Football

Nessun Dorma podcast: a look back at Keegan, Cruyff and Bobby Robson


The football season has rumbled to a conclusion and so has Nessun Dorma, your monthly, long-form hit of 1980s and 1990s football nostalgia. This season we have been looking back at Kevin Keegan’s time as England manager, Aston Villa’s glory years, one of the greatest games in Premier League history, the final day of the 1993-94 season in the Premier League and, in a new feature, enjoying some great football writing.

After paying homage to Gianfranco Zola as player of the pod, regulars Lee Calvert, Gary Naylor and Rob Smyth run the magnifying glass over the short but eventful tenure of Kevin Keegan as England manager. It’s a two-part epic, with the first episode taking in Keegan’s appointment in the aftermath of Glen Hoddle’s departure. His flush of optimism at the outset quickly jarred with reality; Paul Scholes dropped grenades against Poland and Scotland either side of dropping England down to 10 against Sweden, as England stumbled through to Euro 2000 via the playoffs.

Part two covers Euro 2000 itself, where a cathartic victory over Germany was sandwiched by chasings from Portugal and then Romania as England were dumped out in the first round. It concludes with revenge for the Germans when they win the final match at the old Wembley, a defeat too far for Keegan who immediately quit in the stadium toilets. “I’m not up to it,” he forlornly decided; the panel reassess his reign 20 years on, his relationship with the key players in the team and his legacy as an England manager.

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Aston Villa’s glory years: part one and part two

They believed in miracles too you know. In another two-part special, we recall the forgotten story of Aston Villa’s brilliant team of the early 1980s. On a budget that made a shoestring seem like a rope twined in strands of 24-carat gold, taciturn manager Ron Saunders pieced together a team that seemingly came from nowhere to land the league title in 1980-81. For Villa’s next trick the following season, and despite Saunders leaving for Birmingham City (!) and being replaced by assistant Tony Barton, they stunned the world by beating Bayern Munich to win the European Cup.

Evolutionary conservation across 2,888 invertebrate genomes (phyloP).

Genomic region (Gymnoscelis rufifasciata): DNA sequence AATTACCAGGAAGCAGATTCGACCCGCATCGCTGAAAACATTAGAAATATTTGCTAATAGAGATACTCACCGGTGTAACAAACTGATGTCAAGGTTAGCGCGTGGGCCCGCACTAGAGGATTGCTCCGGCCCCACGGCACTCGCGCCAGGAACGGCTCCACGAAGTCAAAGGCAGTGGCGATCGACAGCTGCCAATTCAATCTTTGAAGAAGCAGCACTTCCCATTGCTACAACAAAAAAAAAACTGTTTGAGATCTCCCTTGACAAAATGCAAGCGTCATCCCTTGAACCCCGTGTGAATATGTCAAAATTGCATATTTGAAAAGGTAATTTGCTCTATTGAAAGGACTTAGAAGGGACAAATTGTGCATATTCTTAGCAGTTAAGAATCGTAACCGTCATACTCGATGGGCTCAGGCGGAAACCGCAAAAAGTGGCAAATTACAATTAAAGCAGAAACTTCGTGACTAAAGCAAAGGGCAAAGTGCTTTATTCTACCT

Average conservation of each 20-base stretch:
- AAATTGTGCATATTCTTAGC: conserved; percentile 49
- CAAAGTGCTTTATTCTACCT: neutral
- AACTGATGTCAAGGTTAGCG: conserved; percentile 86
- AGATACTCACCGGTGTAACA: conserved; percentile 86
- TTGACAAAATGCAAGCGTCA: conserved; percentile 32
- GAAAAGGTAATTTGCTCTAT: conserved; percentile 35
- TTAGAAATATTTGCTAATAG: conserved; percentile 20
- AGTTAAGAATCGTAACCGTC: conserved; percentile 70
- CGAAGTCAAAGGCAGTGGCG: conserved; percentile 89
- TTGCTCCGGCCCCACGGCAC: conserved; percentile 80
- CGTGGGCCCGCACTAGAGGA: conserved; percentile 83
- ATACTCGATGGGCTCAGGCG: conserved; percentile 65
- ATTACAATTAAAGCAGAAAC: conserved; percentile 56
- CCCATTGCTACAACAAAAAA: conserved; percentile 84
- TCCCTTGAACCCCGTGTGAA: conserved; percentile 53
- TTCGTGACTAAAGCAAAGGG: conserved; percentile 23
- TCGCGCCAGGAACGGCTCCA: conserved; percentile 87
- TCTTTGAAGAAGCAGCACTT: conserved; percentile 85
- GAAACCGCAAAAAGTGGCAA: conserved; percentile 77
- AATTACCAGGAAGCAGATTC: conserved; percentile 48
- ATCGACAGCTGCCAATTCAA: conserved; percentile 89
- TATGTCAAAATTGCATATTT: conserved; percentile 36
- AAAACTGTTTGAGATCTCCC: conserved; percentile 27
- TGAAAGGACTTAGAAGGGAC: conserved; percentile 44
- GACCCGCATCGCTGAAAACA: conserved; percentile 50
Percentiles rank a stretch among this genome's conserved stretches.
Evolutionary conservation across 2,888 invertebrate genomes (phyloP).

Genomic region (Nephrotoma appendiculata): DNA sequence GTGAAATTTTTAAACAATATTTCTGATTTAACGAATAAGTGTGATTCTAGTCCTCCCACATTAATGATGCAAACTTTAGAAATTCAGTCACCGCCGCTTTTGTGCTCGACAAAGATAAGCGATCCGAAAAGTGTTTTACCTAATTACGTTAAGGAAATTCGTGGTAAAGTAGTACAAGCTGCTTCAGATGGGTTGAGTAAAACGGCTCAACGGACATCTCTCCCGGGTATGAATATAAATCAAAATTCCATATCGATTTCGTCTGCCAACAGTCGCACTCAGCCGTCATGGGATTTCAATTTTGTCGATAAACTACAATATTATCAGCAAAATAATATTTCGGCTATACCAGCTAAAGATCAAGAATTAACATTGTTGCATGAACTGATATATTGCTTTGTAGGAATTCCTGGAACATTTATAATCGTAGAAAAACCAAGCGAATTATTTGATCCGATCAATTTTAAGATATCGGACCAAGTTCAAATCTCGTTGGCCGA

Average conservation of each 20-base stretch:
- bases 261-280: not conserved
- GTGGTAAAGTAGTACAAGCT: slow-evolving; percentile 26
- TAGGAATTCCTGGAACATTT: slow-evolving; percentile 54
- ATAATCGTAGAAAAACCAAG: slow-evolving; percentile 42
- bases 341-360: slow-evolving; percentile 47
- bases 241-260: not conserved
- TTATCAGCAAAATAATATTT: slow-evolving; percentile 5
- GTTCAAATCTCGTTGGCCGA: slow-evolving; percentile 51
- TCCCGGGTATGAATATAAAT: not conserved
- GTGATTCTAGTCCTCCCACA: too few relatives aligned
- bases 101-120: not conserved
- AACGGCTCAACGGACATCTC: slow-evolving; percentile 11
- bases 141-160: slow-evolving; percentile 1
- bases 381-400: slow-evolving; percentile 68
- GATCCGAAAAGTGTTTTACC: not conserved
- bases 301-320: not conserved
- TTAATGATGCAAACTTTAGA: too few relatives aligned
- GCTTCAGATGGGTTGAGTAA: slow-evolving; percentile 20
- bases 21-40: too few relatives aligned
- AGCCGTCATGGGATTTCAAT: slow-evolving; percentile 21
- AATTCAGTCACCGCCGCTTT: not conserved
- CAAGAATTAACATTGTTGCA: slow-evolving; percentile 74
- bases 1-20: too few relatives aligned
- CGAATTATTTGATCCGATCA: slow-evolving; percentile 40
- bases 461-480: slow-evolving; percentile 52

In part one Lee, Gary and Mike Gibbons look at Villa’s history before this run and then run the rule over a squad that won the league title using just 14 (f-o-u-r-t-e-e-n) players. Among others, we celebrate the overlooked Dennis Mortimer and lament the lost genius of Gary Shaw. Our concluding episode then recalls that league campaign in full, followed by their stunning victory in the European Cup. Player of the pod this month is Andrei Kanchelskis, the jet-heeled wonder of the Premier League’s formative years.

Gary Shaw, Tony Morley and Peter Withe show off the European Cup in 1982.
Gary Shaw, Tony Morley and Peter Withe show off the European Cup in 1982. Photograph: PA

Lee, Mike and Scott Murray return for a special episode, as we celebrate the 25th anniversary of the Premier League’s Hagler v Hearns. The Liverpool team that we would come to know as the Spice Boys took on the Entertainers of Newcastle United, in a staggering match that is scorched into the memory of all who saw it. Robbie Fowler’s nose plaster, Faustino Asprilla nutmegging Neil Ruddock, Stan Collymore’s winner and Keegan crestfallen over the advertising hoarding, it’s all here.

Our panel part their curtained hair to peer back at the mid-1990s, and the players, styles, kits and culture that characterised the Premier League just as it was on the brink of becoming a global phenomenon. A moment-by-moment, goal-by-goal account of that extraordinary night follows, and we debate where this game stands in the pantheon of great Premier League matches. Before that, our episode kicks off with our player of the pod, and a look back at the career of one of the coolest players ever to saunter onto the pitch; it’s a chin-stroking, Louis Balfour-style nod from us to the legendary Sócrates.

Roy Evans celebrates as Stan Collymore scores Liverpool’s winner against Newcastle.
Roy Evans celebrates as Stan Collymore scores Liverpool’s winner against Newcastle. Photograph: Stu Forster/Getty Images

The final day of the 1993-94 season produced a real nerve-shredder of an afternoon, with Southampton, Ipswich, Sheffield United, Everton and Oldham all desperately trying to elbow each other out of the way and stay in the top division.

Gary, Scott and Mike are your guides as we pick over the bones of that afternoon, with the league table changing with dizzying frequency and doors sliding all over the place. We look at the fall of Oldham, the greatest spell of Matt le Tissier’s career, a stunning escape at Goodison Park and a devastating late goal by Mark Stein that changed everything. Ipswich get a coating for their style (or lack thereof) in staying up but are rewarded earlier in the pod, as special guest Paul Howarth recalls the career of Eric Gates for our player of the pod feature.

We have a new feature this season. Nessun Dorma Extra-Time takes a broader look at world of football, and particularly football writing. Our first two specials are interviews with authors of recently published books that are right in our wheelhouse. Fierce Genius by Andy Bollen is a superb reconstruction of Johan Cruyff’s farewell season with Feyenoord in 1983-84, while Silver Linings by David Hartrick brilliantly tracks the full eight years of Bobby Robson’s time in charge of England. We’ll have plenty more coming too.

Nessun Dorma is available on iTunes, Acast and Spotify. They also have a Patreon subscription service and are on Twitter.





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